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‘Executioner’s’ Axe Found During Conservation Assessment At West Horsley Place

An unexpected discovery has been made during assessment for repairs to the historic Grade I listed West Horsley Place – and it looks like an executioner’s axe!

The Axe discovered in an attic at West Horsley Place.

A team of experts assessing the most immediate conservation needs of the house, which was placed on the Historic England At Risk Register in 2016, found the axe among debris in a derelict and unused attic room.

A spokesperson for West Horsley Place said: “Although there is no record of executions having taken place at the house, since Norman times beheading has brought about changes in ownership of the manor house and its surrounding 380-acre estate, starting in 1388 with the execution of Sir James Berners, charged with misguiding King Richard II.”

The spokesperson added that In 1536, King Henry VIII handed ownership of West Horsley Place to his cousin, Henry Courtenay, who is known to have entertained the king and his retinue to a 35-course lunch in the Stone Hall, only to be convicted of treason and beheaded two years later.

And following the execution of her husband in 1618, Elizabeth Raleigh achieved her unlikely wish of retaining Sir Walter’s severed head in a “red leather bag” that she kept by her side at all times for the rest of her life, including the four years (1643–47) she spent living with her son, Carew, then the owner of West Horsley Place.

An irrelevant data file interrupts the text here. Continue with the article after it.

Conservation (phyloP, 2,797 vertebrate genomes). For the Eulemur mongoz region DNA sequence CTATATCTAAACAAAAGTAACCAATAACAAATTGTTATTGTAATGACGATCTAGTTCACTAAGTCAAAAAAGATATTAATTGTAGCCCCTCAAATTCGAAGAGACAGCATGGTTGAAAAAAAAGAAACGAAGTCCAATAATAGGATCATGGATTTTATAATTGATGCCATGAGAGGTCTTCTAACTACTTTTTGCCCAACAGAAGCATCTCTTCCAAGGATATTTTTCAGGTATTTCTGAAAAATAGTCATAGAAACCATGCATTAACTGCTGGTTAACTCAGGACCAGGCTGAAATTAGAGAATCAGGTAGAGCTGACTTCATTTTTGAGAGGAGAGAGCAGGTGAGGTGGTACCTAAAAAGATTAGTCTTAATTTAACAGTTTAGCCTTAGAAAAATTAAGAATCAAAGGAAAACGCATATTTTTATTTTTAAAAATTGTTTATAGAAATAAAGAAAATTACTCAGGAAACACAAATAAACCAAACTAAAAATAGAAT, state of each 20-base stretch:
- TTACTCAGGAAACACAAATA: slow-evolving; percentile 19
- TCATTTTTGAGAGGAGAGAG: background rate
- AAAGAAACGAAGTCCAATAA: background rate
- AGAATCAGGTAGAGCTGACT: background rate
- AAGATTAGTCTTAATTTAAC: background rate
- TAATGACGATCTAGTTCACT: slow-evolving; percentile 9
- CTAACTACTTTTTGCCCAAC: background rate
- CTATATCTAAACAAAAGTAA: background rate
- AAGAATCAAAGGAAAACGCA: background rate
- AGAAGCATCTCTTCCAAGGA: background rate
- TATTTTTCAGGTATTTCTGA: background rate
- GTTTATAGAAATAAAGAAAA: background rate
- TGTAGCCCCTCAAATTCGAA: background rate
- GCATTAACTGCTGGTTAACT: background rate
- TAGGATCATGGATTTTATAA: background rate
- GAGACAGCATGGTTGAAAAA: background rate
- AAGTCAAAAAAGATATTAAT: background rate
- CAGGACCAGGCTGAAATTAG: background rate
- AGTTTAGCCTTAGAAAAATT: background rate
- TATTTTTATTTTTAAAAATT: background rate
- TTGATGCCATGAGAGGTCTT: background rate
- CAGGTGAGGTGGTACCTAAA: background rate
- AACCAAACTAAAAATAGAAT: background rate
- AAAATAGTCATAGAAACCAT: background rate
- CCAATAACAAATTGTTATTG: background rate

West Horsley Place.

Peter Pearce, director of the Mary Roxburghe Trust, the charity created to rescue and restore West Horsley Place, said: “With a long line of illustrious owners, including royalty and members of the Royal Court, it is perhaps not surprising that beheading, the punishment reserved for those of noble birth, has played its part in the history of West Horsley Place.

“But discovering an axe here was quite a shock! It has since been sent to an historic weapons expert for analysis.

“As we take steps towards rescuing and restoring this enchanting house of significant historic and architectural interest, we look forward to unravelling more of its extraordinary past.”

West Horsley Place is an ancient estate separating the villages of West and East Horsley. The central features of the estate are the house known as West Horsley Place, and eight Grade II listed buildings and structures in its immediate vicinity.

All are of significant historic and architectural importance but are now in a very bad state of repair.

Bamber Gascoigne in the library at West Horsley Place.

In 2014, West Horsley Place was inherited by historian Bamber Gascoigne from his great aunt, Mary, Duchess of Roxburghe.

To rescue and restore it, and to enable the public to enjoy and benefit from the estate, Bamber and Christina Gascoigne wish to establish there a vibrant centre for the performing and visual arts and for the teaching of crafts.

West Horsley Place features this Tudor staircase.

In 2015 Bamber and Christina Gascoigne established The Mary Roxburghe Trust, with charity status, and generously transferred ownership of the entire estate to the trust.

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